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UCLA Institute of American Cultures

Title: Associate Professor
Department: American Indian Studies and Gender Studies

Current Project(s):

  • Mapping Indigenous Los Angeles aims to uncover and highlight the multiple layers of indigenous Los Angeles through a storymapping project with youth, community leaders, and elders from indigenous communities throughout the city. The dissemination of our collaborative research involves developing a website that makes visible the rich Indigenous identities and histories that are often hidden within other racial formations yet deeply embedded in the history of Los Angeles. Not only are indigenous communities often obscured by the complexities of racial labels and multiple migrations, our communities are often invisible to each other. Indigenous knowledge about Los Angeles imparts significant understandings of history, place, culture and the environment– in essence rooting our knowledge of Los Angeles in the rich and multiple notions of place created by indigenous peoples. Further, our storymapping project innovates a broad-reaching set of questions. We will continue to build on our research to include more original inhabitants of Southern California and relocated American Indians, the Latin American indigenous diaspora, and Pacific Islander communities, who have made Los Angeles their home. This knowledge preserves the cultural integrity of indigenous Los Angeles and serves policy makers, city planners, and the community at-large in understanding indigenous people of LA, as people who are not just in some distant, historic past, but as contemporary people who still reside here and share the cultural and geographic landscape of the city with its inhabitants.
  • Welcome to the “Carrying Our Ancestors Home” project site. This is a collaborative project working to make information about repatriation from tribal practitioner's perspective and history publically available to researchers worldwide. Our collective is made up of tribal members, practitioners, activists, researchers and academics from many places, all with experience working with reburial, repatriation, and NAGPRA. On this site we have curated content about repatriation, as well as original video and (soon) blogging content. Please contact us with any questions or comments regarding this project. We are grateful to the UCLA American Indian Studies Center, the Fowler Museum, Institute of American Cultures, the Executive Vice Chancellor and Provost Scott L. Waugh, and the Association on American Indian Affairs for their support of this project.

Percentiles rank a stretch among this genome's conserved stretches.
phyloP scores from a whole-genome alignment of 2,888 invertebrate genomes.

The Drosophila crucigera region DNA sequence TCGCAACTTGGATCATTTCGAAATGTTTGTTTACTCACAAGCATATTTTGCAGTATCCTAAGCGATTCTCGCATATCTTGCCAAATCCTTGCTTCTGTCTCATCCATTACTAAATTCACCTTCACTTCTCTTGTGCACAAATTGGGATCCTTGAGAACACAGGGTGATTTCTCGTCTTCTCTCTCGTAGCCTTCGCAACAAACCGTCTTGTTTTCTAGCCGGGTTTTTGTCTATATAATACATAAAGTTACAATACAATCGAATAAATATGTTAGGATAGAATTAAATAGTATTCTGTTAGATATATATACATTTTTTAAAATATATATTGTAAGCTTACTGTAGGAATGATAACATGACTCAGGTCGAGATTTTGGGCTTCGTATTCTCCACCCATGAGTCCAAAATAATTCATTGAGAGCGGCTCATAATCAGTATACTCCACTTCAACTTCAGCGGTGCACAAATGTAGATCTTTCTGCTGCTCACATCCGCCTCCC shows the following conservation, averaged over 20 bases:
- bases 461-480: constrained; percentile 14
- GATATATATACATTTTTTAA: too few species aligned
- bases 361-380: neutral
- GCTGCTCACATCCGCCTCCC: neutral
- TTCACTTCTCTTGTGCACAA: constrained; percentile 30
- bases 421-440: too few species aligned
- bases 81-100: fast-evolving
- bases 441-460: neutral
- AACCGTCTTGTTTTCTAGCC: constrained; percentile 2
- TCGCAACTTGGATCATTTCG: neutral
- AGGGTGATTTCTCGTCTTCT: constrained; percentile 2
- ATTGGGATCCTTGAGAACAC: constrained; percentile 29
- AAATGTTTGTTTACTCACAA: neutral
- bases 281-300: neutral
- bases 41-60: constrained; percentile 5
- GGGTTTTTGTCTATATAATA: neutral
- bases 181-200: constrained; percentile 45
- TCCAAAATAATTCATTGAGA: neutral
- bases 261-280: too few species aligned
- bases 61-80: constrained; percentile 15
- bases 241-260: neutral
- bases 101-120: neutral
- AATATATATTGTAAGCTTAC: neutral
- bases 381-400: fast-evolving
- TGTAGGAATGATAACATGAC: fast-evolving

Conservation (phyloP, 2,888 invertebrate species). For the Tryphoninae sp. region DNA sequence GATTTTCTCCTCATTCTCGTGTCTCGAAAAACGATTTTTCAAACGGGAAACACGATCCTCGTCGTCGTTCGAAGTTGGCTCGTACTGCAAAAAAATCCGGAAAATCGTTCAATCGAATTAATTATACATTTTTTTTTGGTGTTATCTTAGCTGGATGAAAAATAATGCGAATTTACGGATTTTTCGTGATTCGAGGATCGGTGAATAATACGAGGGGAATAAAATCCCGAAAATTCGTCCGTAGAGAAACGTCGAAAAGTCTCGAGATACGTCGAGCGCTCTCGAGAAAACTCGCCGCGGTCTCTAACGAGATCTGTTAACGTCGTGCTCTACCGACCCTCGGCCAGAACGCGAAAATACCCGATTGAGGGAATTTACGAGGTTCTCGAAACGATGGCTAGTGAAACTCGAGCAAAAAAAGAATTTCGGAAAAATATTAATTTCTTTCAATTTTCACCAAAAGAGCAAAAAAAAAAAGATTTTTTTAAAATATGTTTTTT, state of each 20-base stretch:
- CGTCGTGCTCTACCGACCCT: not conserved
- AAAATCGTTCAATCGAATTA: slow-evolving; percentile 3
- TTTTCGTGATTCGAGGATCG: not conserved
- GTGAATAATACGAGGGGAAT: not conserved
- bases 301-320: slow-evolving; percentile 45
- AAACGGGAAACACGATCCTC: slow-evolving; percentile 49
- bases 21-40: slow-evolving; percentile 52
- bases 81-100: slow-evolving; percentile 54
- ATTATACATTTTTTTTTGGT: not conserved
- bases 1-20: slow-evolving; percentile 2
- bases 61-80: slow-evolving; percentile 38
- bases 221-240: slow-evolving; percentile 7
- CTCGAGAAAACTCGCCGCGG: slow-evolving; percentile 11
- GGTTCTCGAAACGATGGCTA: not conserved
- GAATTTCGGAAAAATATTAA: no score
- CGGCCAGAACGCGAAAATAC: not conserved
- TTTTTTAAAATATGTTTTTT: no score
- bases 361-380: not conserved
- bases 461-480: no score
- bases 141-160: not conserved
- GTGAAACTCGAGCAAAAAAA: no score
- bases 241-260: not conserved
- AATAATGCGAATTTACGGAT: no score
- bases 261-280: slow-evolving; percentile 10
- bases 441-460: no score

• The Tribal Learning Community & Educational Exchange (TLCEE) is an innovative legal and general education program housed at the UCLA School of Law. With its interdisciplinary scope, TLCEE joins Native peoples’ perspectives, knowledge, priorities, and visions for the future with the academic world at UCLA. TLCEE's primary goal is to develop relevant courses for delivery to Native community members and UCLA students interested in American Indian Studies. Collaborating with Native community members and traditional knowledge bearers, TLCEE focuses on enhancing Native governance and cultural resource protection. TLCEE also encourages Native youth and Tribal community members to enroll in college level courses and works to serve as a base for Native community members attending UCLA. ; Carrying our Ancestors Home: Practitioners stories of Process and Return Primary Contact: Wendy Teeter, Curator of Archaeology, Fowler Museum at UCLA.

Available Publications/Books:

  • Goeman, M. (2017) Indigenous interventions and feminist methods. In Anderson, C. & O'Brien, J. (eds.) Sources and Methods in Indigenous Studies (185-194). New York: Routledge.
  • Goeman, G. (2013) Mark my words: native women (re)mapping our nations. Minneapolis: University of Minnesota Press.

Tagged: Education, Knowledge Production, Decolonization